This week marks the 15th week of the world’s battle with the outbreak of SARS-CoV-2. Europe remains very much at the centre of the pandemic.
“On the one hand we have reason to be optimistic, and on the other to be very concerned,” Dr Hans Henri P. Kluge, WHO Regional Director for Europe said in a press conference on Wednesday. Cases in Europe make up roughly half of all those in the world. Seven of the top ten countries most affected across the globe are in Europe – Spain, Italy, Germany, France, the United Kingdom, Turkey, and Switzerland.
Governments across Europe have responded to this disease by imposing different degrees of restriction on the public. There are some signs of a drop in the rate of new cases in some countries with community transmission. This follows the combination of public health and clinical interventions being implemented.
Spain now has more cases than Italy. However, it has been 15-20 days since restrictive measures were put in place in Spain. The growth in cases seems to have slowed, and the rate of new deaths is showing signs of a downward trend too. At the same conference, Dr Bruce Aylward pointed out that countries need to realise that the virus can overwhelm even the most robust health systems.
Dr Aylward is a Special Adviser to WHO’s Director-General, Dr Tedros Adhanom Ghebreyesus. Aylward had recently returned from Spain. There he led a mission to gain knowledge from the rapid outbreak of COVID-19 in that country. Aylward also advised both national and international responses. The mission included visits to Spain’s capital and three regions, as well as multiple healthcare facilities.
Throughout the briefing, Aylward spoke to the heroism of frontline workers in health systems. Healthcare workers in Spain – as in the countries across the world, and in Europe – are working tirelessly under difficult circumstances to treat patients. This means the government had to adapt its response too. It introduced strict lockdown measures. That helped slow the spread of the disease. The country’s health care system, therefore, gained some time to reorganise itself.
Don’t underestimate COVID-19
Aylward pointed to how explosively the COVID-19 can spread in a matter of days, as it did in Spain. “A dramatic increase in cases, such as this, presents many challenges to even the most advanced healthcare systems,” he said. COVID-19’s ability to spread rapidly shouldn’t be underestimated. So, the extraordinary measures applied in places like Spain are warranted. They help minimise the virus’ far-reaching impact.
Aylward says lockdowns are essential to slowing the virus. But they can’t halt its spread in its tracks. Countries should test as much as possible. They must also isolate confirmed COVID-19 + patients. Tracing and quarantining their contacts is essential too. Aylward adds that governments should see lockdowns as a window of opportunity. This time can be used to prepare for a gradual, controlled easing of restrictions.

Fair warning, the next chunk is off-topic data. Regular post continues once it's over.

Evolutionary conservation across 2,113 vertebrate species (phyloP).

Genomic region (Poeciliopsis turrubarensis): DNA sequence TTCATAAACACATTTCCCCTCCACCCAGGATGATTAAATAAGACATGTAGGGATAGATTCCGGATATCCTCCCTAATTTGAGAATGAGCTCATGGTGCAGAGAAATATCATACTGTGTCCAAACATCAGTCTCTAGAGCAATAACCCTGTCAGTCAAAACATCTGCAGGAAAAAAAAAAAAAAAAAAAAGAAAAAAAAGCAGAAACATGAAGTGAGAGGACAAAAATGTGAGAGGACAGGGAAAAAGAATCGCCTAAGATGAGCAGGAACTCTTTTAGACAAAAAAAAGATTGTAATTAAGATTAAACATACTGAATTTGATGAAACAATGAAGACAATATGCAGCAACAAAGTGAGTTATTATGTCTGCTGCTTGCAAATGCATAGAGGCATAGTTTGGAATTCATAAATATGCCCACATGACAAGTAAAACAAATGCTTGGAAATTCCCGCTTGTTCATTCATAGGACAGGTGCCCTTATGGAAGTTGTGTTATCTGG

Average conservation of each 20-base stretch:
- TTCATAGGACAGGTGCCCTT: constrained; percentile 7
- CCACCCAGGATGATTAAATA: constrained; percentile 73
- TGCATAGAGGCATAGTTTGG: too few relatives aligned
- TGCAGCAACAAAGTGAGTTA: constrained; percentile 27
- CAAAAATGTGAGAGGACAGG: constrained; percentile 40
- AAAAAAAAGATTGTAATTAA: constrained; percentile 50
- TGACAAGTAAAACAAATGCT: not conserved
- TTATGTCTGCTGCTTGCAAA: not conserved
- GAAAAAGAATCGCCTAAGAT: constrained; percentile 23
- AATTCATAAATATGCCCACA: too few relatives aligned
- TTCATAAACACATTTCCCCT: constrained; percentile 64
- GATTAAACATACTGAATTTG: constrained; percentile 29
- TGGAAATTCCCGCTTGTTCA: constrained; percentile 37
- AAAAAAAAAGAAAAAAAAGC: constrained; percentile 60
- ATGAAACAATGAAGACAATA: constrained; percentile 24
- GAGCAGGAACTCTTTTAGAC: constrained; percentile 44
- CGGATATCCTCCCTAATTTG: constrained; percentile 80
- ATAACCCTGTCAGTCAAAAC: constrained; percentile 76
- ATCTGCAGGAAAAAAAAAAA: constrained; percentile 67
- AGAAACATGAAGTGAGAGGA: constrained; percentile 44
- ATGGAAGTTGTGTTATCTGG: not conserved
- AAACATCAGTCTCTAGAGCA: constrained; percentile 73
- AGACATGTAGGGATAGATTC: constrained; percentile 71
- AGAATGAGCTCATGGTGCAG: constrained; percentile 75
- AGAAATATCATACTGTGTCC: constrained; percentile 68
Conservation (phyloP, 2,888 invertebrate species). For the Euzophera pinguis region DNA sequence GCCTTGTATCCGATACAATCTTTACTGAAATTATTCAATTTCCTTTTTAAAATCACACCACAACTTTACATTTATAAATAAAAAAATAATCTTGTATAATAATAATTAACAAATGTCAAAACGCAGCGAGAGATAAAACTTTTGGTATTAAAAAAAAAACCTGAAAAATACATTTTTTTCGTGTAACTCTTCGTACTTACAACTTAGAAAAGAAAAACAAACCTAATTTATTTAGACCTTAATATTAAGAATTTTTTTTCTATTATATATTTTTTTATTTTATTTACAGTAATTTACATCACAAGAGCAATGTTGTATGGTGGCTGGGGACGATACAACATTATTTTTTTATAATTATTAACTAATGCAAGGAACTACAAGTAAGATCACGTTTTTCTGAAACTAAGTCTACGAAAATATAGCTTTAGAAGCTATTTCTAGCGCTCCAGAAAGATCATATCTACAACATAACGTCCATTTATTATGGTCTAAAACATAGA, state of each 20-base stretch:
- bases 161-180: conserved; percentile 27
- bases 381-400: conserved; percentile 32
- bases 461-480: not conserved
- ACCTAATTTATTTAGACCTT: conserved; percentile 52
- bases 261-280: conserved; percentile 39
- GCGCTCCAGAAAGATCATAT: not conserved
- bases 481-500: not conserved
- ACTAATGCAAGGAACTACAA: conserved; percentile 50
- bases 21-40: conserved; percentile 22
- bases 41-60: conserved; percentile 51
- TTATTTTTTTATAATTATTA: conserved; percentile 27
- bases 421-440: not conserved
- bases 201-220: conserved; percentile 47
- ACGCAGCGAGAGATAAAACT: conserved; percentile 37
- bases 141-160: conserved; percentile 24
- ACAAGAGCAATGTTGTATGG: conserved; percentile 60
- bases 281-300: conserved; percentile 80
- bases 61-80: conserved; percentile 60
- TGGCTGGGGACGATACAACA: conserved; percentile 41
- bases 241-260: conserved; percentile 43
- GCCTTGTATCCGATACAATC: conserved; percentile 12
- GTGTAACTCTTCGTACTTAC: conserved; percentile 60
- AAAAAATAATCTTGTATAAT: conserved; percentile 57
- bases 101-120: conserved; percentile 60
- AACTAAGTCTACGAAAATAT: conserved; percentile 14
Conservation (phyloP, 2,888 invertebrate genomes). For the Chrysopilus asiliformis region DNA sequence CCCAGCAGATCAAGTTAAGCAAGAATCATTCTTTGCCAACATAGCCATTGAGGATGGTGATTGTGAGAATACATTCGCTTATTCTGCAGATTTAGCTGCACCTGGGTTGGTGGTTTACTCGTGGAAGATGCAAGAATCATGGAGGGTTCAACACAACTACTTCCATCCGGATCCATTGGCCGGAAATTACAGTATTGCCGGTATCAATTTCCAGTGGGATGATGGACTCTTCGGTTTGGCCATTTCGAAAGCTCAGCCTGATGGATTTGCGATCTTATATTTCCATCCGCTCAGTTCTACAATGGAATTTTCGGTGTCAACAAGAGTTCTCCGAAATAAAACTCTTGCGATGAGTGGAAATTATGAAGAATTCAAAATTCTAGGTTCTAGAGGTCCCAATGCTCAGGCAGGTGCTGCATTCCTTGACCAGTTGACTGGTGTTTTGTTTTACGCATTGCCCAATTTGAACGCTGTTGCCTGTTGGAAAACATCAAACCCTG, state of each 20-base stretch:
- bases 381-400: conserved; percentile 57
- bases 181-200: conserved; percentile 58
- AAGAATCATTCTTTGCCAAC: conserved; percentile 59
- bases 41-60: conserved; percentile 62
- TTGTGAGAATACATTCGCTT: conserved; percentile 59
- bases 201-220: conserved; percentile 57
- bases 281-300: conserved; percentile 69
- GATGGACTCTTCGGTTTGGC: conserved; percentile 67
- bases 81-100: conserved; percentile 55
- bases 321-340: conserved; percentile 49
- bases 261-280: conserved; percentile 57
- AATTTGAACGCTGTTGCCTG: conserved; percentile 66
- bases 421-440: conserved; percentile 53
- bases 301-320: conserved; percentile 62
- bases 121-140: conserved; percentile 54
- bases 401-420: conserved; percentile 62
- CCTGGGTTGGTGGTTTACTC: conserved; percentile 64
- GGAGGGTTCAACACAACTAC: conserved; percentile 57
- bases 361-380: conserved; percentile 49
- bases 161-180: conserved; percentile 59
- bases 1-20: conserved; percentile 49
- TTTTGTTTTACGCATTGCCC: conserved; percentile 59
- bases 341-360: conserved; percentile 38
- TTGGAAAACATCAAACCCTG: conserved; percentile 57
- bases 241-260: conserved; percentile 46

After weeks of intense lockdown, it seems that in Italy, although the number of cases continues to rise, the rate of increase is slowing considerably. Ten days after the implementation of broad public health and social measures, cases began to decline in Germany too.
Mortality rates and the average age of confirmed cases in Germany are lower than the average elsewhere. “This is linked to a range of factors – including population demography and widespread testing,” said Dr Kluge. He said further good progress is being observed in Austria, the Netherlands, and Switzerland. The Netherlands strategy was to implement an ‘intelligent’ lockdown, but the country doesn’t have widespread testing.
This is a graph tweeted by Top Animated Graphs yesterday:
Today 1417 patients related to the #coronavirus are on the intensive care. This is a slight increase with respect to yesterday, but still below the level of two days ago. #coronavirusNL #covid19NL #coronavirusNederland pic.twitter.com/AnfemUmaif
— TAG (@itsTAGofficial) April 9, 2020
It seems the peak of ICU admissions has been reached. According to an article in NOS, the number of CIVOD-19 patients in intensive care increased slightly yesterday. There were nine more people in intensive care than the day before. A total of 1417 beds were occupied. On Wednesday, for the first time, the number of COVID-19 ICU patients actually decreased. There were 16 few coronavirus-infected patients in intensive care than on Tuesday.
However, other countries are experiencing a rapid increase in cases or a fresh surge. “We’re concerned that Turkey has seen a dramatic increase in virus spread over the last week,” added Kluge. Cases in Ukraine, Belgium, and Norway are on the rise as well. And there is a fresh surge in Sweden. They had close on 9,150 confirmed cases yesterday. That is a considerable jump from 5,568 a week ago.
And according to Forbes.com, the country’s daily coronavirus death rate has spiked over two days. “More than 100 Swedes have died per day for two days in a row, according to the Swedish Public Health Agency, bringing the total death count to 782,” reads the article. Sweden is an exception in Europe. It has relatively few restrictions in place.
People have been asked to stay and work from, home as much as possible. There is a ban on gatherings of more than 50 people. But restaurants, bars, and cafés remain open. Thy must just space out customers. Many schools and gyms are also still open. The major ski resorts have decided to close for the season.